We can’t control everything but we may be able to control more than we think. 

So I sent out this essay/email to share with you this story….

And also to tell you the new liftoff dates for the 2024-2025 cohort of Turned-On Living.  

We are now kicking off in June.

The interviews to form the group will happen in January. The group will be closed by February 1.

This gives you a lot of time to get yourself settled between February and June. 

If this group is any indication, all groups of TOL women will be FIRE, as Gen Zers say. 

Want to learn more? Go to the new web page for Turned-On Living with photos from our recent retreat, dancing in the woods and the soul commitment ceremonies at a lovely farm outside Providence.

If you feel inspired to be part of the next cohort read this page and then …click here to tell me about you.

The True Story of My (Ill-Advised?) Appearance on the Dr. Phil Show…

outside the dressing room

Over the last year, many people have asked me, “How did that happen?” In other words, “How did you wind up as a guest expert on the Dr. Phil Show?”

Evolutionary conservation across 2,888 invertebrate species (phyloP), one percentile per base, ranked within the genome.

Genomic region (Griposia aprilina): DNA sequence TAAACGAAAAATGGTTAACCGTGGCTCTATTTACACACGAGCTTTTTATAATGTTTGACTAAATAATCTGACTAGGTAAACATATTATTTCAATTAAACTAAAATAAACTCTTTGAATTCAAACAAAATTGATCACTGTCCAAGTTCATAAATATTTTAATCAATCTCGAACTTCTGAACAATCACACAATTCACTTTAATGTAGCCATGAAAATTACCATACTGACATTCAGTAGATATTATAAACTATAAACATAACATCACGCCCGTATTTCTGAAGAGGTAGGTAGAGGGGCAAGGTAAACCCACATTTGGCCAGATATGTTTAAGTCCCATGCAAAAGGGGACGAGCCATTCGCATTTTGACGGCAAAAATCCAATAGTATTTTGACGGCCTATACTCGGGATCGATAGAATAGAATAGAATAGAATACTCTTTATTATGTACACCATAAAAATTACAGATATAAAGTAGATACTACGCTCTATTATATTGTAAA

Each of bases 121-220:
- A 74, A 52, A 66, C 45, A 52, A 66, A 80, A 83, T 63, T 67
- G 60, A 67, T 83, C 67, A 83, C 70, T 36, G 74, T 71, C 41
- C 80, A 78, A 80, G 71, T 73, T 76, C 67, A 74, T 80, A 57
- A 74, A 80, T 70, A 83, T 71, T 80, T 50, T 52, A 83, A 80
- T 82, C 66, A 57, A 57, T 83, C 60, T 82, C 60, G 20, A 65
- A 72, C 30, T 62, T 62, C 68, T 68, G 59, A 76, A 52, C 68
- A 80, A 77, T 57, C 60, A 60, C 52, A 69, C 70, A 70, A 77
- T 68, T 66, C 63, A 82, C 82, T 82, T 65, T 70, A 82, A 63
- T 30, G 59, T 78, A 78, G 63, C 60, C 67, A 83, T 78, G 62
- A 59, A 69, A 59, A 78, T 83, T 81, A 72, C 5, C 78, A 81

Yeah, how did that happen? It’s a good question, and a story that apparently must be told. There is nothing quite like having a televised discussion about self-love turn into a political debate about “animal marriage” with a Trumper on Dr. Phil, who is not officially a licensed psychologist. And you heard that from Dr. Sasha…

Here’s where the story begins. Picture this: a dreary, dark January late afternoon. I was resting at home in Providence, Rhode Island, with slight flurries of snow outside and a cup of tea on the bedside table. My laptop perched on my thighs, and I was lying on my bed, staring at the screen. I try to avoid working in bed, but the end of the day brings low willpower. I had just opened up my email for the 37th time; a more exciting-than-usual message sat at the top of my inbox.

The subject line read, “Dr. Phi Inquiry.” What? My heartbeat sped up.

Kalley, an assistant producer, had written. “1 hope you are well! I am currently working on an upcoming episode that will discuss the empowerment of sologamy.”

Sologamy? I hate the word “sologamy.” Sologamy sounds like a sausage. But I know the word, because many other people have reached out to me over the years to get my “subject matter expertise” on it. “Sologamy” is a media-created word that has become associated with the practice of self-marriage, the ritual of creating a ceremony of self-love, self-acceptance, and self-compassion in adulthood. Some people call it a “soul commitment.” The producers wanted me as a guest expert. “You were referred to me by Amen Jafri. After looking at your website, I feel like you would be an incredible asset to the conversation.”